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How CIA ‘failed’ its Iranian spies: Reuters report finds ‘negligence, faulty communications’

Titled ‘America’s Throwaway Spies’, the report probes the US intelligence agency's approach towards civilians it hires as spies, and how 'flawed' systems often lead to their capture.

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New Delhi: A year-long investigative analysis by Reuters reporters Joel Schectman and Bozorgmehr Sharafedin, published Thursday, has found a pattern of “negligence” by a “careless” Central Intelligence Agency (CIA) in its handling of Iranian informants.

The report titled ‘America’s Throwaway Spies’ probes the US intelligence agency’s alleged lack of accountability towards the civilians it hires as part of its network of spies, and traces the “faulty” systems that often lead to their capture.

Calling it an “unprecedented firsthand account”, the report claims that many Iranian informants, once caught, were left to fend for themselves. Some of the informants also suspected they were “sold out” by the agency itself.

Reuters spoke to six Iranians convicted of espionage by the Mahmoud Ahmadinejad government between 2009 and 2015, studied government records, and spoke with former US intelligence officials.

According to the report, the men were jailed as part of a “counterintelligence purge”  that started in 2009, with Iran claiming to have caught dozens of CIA informants.

The investigation found that more than 350 fake websites were used by the CIA to communicate with its informants. “Each fake website was assigned to only one spy in order to limit exposure of the entire network in case any single agent was captured,” two former CIA officials told Reuters.

But the probe also found how “the CIA made identifying those sites easy”.

Also read: What is Havana syndrome, mysterious illness that struck CIA chief’s team member on India visit

‘Flawed’ communication channels

These fake websites, the report found, used the “same secret messaging system” and many of them had sequential IP addresses. Features like these, the report further said, meant that the “discovery of a single spy using one of these websites” allowed Iranian authorities to “uncover additional pages used by other CIA informants”.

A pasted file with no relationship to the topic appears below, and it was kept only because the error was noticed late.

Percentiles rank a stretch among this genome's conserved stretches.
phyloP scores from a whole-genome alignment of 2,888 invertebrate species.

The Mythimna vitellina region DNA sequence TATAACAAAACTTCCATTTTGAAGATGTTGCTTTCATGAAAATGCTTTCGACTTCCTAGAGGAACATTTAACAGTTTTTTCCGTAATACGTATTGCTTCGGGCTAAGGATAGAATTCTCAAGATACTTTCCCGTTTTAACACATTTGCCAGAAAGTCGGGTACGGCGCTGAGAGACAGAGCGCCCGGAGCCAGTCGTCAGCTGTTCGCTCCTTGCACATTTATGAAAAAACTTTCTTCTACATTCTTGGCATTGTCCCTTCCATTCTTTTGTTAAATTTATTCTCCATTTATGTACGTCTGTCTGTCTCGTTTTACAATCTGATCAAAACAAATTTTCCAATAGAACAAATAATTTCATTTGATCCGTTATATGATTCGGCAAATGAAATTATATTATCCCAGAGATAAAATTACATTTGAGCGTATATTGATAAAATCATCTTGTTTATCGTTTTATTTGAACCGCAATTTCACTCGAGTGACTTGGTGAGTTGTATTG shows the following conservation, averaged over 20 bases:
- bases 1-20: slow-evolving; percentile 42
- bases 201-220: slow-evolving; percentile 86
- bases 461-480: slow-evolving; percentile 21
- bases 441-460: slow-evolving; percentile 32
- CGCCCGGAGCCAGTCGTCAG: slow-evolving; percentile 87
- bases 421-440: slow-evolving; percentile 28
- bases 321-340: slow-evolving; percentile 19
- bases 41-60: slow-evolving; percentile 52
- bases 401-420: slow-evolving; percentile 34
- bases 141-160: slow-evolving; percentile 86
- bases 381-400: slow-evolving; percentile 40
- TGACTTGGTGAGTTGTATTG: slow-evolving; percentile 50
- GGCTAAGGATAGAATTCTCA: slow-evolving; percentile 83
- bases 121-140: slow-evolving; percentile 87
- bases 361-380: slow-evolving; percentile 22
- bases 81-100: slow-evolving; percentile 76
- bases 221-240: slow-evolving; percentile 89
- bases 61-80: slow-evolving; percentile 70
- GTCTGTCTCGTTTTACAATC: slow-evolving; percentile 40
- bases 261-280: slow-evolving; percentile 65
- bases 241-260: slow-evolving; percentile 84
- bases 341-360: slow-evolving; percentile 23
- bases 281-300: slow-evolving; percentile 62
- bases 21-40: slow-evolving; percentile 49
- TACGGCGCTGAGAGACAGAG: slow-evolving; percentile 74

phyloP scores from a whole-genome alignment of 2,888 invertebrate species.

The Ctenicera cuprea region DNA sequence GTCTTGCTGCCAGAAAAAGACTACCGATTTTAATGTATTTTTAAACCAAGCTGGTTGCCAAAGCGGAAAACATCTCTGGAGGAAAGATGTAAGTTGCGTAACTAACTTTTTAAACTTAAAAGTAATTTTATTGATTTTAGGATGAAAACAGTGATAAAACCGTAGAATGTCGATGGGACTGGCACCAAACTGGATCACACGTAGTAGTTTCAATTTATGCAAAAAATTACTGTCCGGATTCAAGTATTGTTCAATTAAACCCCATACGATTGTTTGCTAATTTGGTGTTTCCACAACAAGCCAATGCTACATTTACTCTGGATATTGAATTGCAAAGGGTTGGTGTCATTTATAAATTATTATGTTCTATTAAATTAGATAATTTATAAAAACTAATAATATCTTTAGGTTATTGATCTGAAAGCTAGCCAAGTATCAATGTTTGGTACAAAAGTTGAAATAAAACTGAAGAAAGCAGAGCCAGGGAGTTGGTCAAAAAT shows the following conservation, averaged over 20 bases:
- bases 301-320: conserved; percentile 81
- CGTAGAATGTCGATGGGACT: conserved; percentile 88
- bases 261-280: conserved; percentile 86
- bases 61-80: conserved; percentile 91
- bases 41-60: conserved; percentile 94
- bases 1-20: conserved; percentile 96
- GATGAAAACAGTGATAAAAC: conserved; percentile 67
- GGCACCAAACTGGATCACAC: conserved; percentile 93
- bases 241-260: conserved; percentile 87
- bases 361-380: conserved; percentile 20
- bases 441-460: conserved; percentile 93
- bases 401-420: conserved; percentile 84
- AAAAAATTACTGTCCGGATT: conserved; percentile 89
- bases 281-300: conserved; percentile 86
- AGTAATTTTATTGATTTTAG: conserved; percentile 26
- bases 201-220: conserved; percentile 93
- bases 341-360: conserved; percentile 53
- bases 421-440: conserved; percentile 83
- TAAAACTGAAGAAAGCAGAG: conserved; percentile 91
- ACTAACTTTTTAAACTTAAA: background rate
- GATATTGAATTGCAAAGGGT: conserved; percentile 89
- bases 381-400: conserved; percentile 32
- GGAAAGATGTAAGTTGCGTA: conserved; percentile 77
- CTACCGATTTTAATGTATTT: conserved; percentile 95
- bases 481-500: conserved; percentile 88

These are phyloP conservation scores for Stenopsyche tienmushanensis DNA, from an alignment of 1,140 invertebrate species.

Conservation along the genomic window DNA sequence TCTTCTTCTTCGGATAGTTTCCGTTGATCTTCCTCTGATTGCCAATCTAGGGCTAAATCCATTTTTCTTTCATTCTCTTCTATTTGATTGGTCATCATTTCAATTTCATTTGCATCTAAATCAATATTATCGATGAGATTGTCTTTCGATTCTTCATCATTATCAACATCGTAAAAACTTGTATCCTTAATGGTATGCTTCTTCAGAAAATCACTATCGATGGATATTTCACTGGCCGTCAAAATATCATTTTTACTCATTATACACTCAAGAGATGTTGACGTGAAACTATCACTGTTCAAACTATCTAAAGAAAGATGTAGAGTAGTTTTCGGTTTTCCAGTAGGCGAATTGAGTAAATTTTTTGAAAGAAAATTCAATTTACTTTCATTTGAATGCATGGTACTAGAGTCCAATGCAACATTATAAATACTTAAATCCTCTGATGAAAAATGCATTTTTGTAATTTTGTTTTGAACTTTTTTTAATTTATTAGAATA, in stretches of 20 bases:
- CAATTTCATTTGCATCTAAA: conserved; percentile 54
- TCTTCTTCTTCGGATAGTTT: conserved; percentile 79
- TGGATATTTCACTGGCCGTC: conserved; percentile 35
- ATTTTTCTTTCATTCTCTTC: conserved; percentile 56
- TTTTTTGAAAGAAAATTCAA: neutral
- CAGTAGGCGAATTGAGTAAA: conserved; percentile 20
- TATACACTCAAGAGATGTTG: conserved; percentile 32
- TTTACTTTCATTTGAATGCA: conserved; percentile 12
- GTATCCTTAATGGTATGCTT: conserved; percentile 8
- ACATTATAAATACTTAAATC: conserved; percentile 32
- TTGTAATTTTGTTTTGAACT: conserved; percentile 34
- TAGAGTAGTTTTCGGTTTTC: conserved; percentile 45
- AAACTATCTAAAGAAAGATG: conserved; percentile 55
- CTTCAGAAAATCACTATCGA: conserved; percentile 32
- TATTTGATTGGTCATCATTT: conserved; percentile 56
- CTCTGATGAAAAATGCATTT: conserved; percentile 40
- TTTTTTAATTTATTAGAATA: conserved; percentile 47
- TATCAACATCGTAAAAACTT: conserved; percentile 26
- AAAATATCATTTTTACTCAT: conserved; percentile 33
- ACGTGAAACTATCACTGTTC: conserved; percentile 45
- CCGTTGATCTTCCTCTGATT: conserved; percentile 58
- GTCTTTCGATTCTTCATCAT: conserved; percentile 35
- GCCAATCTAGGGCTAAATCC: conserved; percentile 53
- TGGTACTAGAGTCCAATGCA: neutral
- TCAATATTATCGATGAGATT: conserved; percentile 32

“Once those sites were identified, nabbing the operatives using them would have been simple: The Iranians just had to wait and see who showed up. In essence, the CIA used the same row of bushes for its informants worldwide. Any attentive espionage rival would have been able to spot them all,” added the report.

According to the former US intelligence officials Reuters spoke with the CIA “wasn’t fully aware” that its covert messaging system was compromised until 2013.

But the report also quoted a former CIA official as saying that these “mass-produced” sites were for operatives the CIA considered “not worth the investment of advanced tradecraft”.

What happened to the ‘spies’

The six Iranians Reuters spoke to served prison terms ranging from “five to ten years”. Gholamreza Hosseini, one of those convicted in 2010, spent a decade at the Evin Prison in Tehran. Several years of confinement and “extended torture” affected his communication abilities, even with his close ones.

“When they ask me a question, I feel like I’m back in the interrogation room,” he has been quoted as saying.

Among the rest, four, including Hosseini, stayed back in Iran, while two others have now become “stateless refugees”, with no help in sight from either friends, family or their former employer.

According to the report, many had agreed to become informants for the prospect of settlement in the US — a dream that was far-fetched, since the CIA is allotted only “100 visas a year to offer as a carrot to its spies throughout the world”, according to three former intelligence officers interviewed by Reuters.

“If people paid the price of trusting us enough to share information and they paid a penalty, then we have failed morally,” former CIA counterintelligence chief James Olson was quoted as saying.

Also read: How Xi Jinping’s ‘mole hunt’ led to CIA losing dozens of Chinese informants


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